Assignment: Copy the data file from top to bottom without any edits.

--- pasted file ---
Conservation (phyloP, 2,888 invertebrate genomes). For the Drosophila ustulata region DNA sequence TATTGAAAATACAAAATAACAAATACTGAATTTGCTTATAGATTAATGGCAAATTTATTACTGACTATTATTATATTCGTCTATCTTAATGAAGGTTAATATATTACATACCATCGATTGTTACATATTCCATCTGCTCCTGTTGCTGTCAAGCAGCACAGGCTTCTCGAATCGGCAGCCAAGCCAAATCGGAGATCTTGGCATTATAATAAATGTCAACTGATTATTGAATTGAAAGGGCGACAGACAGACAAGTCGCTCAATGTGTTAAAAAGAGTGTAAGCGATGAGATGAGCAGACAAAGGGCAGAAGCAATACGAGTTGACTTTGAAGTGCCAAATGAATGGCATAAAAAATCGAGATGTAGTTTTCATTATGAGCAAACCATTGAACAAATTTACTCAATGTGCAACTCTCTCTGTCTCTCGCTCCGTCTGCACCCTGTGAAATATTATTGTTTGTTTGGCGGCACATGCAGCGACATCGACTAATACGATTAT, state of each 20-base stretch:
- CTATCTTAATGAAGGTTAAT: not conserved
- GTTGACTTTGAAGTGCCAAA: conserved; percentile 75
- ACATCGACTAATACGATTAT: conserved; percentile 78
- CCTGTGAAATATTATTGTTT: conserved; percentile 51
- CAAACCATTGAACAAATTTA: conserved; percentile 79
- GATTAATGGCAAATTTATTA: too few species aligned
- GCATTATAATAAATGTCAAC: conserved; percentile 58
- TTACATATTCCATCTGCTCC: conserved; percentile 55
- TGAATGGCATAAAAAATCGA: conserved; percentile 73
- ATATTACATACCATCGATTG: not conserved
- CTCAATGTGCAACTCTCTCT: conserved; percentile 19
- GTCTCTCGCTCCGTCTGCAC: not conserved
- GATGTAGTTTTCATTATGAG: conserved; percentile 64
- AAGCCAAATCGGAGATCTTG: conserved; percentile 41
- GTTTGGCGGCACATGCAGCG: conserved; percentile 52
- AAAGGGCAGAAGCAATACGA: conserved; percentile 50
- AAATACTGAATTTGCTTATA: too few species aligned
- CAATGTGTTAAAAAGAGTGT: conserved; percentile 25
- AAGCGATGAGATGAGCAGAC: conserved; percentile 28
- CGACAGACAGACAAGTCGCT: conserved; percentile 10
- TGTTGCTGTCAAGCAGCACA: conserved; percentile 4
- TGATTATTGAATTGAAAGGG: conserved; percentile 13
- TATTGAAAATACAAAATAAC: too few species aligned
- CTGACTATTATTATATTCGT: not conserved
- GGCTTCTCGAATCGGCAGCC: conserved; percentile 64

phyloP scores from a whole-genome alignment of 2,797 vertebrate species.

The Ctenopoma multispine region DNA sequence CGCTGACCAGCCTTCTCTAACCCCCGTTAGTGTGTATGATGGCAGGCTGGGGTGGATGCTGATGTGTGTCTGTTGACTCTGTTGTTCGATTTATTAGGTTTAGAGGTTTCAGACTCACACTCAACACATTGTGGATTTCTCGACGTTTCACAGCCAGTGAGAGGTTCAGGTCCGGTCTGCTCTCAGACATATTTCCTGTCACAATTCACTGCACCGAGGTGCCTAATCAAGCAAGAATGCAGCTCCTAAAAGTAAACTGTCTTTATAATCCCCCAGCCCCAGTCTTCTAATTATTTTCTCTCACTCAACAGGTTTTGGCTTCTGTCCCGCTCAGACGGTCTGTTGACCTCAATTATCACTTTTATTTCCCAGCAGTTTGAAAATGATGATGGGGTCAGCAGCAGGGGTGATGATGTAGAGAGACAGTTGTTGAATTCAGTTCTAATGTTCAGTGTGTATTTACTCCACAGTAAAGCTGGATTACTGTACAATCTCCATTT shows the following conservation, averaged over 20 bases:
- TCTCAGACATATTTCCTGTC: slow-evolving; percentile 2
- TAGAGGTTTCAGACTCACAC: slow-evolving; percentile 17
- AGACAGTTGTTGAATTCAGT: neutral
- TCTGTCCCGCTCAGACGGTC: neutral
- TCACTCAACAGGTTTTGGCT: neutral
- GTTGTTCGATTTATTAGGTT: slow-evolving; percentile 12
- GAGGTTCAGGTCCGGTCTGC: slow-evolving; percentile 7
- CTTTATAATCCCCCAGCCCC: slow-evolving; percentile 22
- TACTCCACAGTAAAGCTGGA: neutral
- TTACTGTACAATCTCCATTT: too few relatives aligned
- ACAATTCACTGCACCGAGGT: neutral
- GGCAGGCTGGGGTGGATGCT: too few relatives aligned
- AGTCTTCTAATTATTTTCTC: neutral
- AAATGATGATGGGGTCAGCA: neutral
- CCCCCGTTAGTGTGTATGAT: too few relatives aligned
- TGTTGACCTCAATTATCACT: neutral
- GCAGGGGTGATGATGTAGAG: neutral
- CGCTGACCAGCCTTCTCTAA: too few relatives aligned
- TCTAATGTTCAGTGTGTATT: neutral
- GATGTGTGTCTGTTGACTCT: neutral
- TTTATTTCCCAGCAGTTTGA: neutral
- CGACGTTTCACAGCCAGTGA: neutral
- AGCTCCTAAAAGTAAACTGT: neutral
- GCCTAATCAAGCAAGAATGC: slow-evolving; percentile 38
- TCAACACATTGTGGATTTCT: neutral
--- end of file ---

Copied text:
Conservation (phyloP, 2,888 invertebrate genomes). For the Drosophila ustulata region DNA sequence TATTGAAAATACAAAATAACAAATACTGAATTTGCTTATAGATTAATGGCAAATTTATTACTGACTATTATTATATTCGTCTATCTTAATGAAGGTTAATATATTACATACCATCGATTGTTACATATTCCATCTGCTCCTGTTGCTGTCAAGCAGCACAGGCTTCTCGAATCGGCAGCCAAGCCAAATCGGAGATCTTGGCATTATAATAAATGTCAACTGATTATTGAATTGAAAGGGCGACAGACAGACAAGTCGCTCAATGTGTTAAAAAGAGTGTAAGCGATGAGATGAGCAGACAAAGGGCAGAAGCAATACGAGTTGACTTTGAAGTGCCAAATGAATGGCATAAAAAATCGAGATGTAGTTTTCATTATGAGCAAACCATTGAACAAATTTACTCAATGTGCAACTCTCTCTGTCTCTCGCTCCGTCTGCACCCTGTGAAATATTATTGTTTGTTTGGCGGCACATGCAGCGACATCGACTAATACGATTAT, state of each 20-base stretch:
- CTATCTTAATGAAGGTTAAT: not conserved
- GTTGACTTTGAAGTGCCAAA: conserved; percentile 75
- ACATCGACTAATACGATTAT: conserved; percentile 78
- CCTGTGAAATATTATTGTTT: conserved; percentile 51
- CAAACCATTGAACAAATTTA: conserved; percentile 79
- GATTAATGGCAAATTTATTA: too few species aligned
- GCATTATAATAAATGTCAAC: conserved; percentile 58
- TTACATATTCCATCTGCTCC: conserved; percentile 55
- TGAATGGCATAAAAAATCGA: conserved; percentile 73
- ATATTACATACCATCGATTG: not conserved
- CTCAATGTGCAACTCTCTCT: conserved; percentile 19
- GTCTCTCGCTCCGTCTGCAC: not conserved
- GATGTAGTTTTCATTATGAG: conserved; percentile 64
- AAGCCAAATCGGAGATCTTG: conserved; percentile 41
- GTTTGGCGGCACATGCAGCG: conserved; percentile 52
- AAAGGGCAGAAGCAATACGA: conserved; percentile 50
- AAATACTGAATTTGCTTATA: too few species aligned
- CAATGTGTTAAAAAGAGTGT: conserved; percentile 25
- AAGCGATGAGATGAGCAGAC: conserved; percentile 28
- CGACAGACAGACAAGTCGCT: conserved; percentile 10
- TGTTGCTGTCAAGCAGCACA: conserved; percentile 4
- TGATTATTGAATTGAAAGGG: conserved; percentile 13
- TATTGAAAATACAAAATAAC: too few species aligned
- CTGACTATTATTATATTCGT: not conserved
- GGCTTCTCGAATCGGCAGCC: conserved; percentile 64

phyloP scores from a whole-genome alignment of 2,797 vertebrate species.

The Ctenopoma multispine region DNA sequence CGCTGACCAGCCTTCTCTAACCCCCGTTAGTGTGTATGATGGCAGGCTGGGGTGGATGCTGATGTGTGTCTGTTGACTCTGTTGTTCGATTTATTAGGTTTAGAGGTTTCAGACTCACACTCAACACATTGTGGATTTCTCGACGTTTCACAGCCAGTGAGAGGTTCAGGTCCGGTCTGCTCTCAGACATATTTCCTGTCACAATTCACTGCACCGAGGTGCCTAATCAAGCAAGAATGCAGCTCCTAAAAGTAAACTGTCTTTATAATCCCCCAGCCCCAGTCTTCTAATTATTTTCTCTCACTCAACAGGTTTTGGCTTCTGTCCCGCTCAGACGGTCTGTTGACCTCAATTATCACTTTTATTTCCCAGCAGTTTGAAAATGATGATGGGGTCAGCAGCAGGGGTGATGATGTAGAGAGACAGTTGTTGAATTCAGTTCTAATGTTCAGTGTGTATTTACTCCACAGTAAAGCTGGATTACTGTACAATCTCCATTT shows the following conservation, averaged over 20 bases:
- TCTCAGACATATTTCCTGTC: slow-evolving; percentile 2
- TAGAGGTTTCAGACTCACAC: slow-evolving; percentile 17
- AGACAGTTGTTGAATTCAGT: neutral
- TCTGTCCCGCTCAGACGGTC: neutral
- TCACTCAACAGGTTTTGGCT: neutral
- GTTGTTCGATTTATTAGGTT: slow-evolving; percentile 12
- GAGGTTCAGGTCCGGTCTGC: slow-evolving; percentile 7
- CTTTATAATCCCCCAGCCCC: slow-evolving; percentile 22
- TACTCCACAGTAAAGCTGGA: neutral
- TTACTGTACAATCTCCATTT: too few relatives aligned
- ACAATTCACTGCACCGAGGT: neutral
- GGCAGGCTGGGGTGGATGCT: too few relatives aligned
- AGTCTTCTAATTATTTTCTC: neutral
- AAATGATGATGGGGTCAGCA: neutral
- CCCCCGTTAGTGTGTATGAT: too few relatives aligned
- TGTTGACCTCAATTATCACT: neutral
- GCAGGGGTGATGATGTAGAG: neutral
- CGCTGACCAGCCTTCTCTAA: too few relatives aligned
- TCTAATGTTCAGTGTGTATT: neutral
- GATGTGTGTCTGTTGACTCT: neutral
- TTTATTTCCCAGCAGTTTGA: neutral
- CGACGTTTCACAGCCAGTGA: neutral
- AGCTCCTAAAAGTAAACTGT: neutral
- GCCTAATCAAGCAAGAATGC: slow-evolving; percentile 38
- TCAACACATTGTGGATTTCT: neutral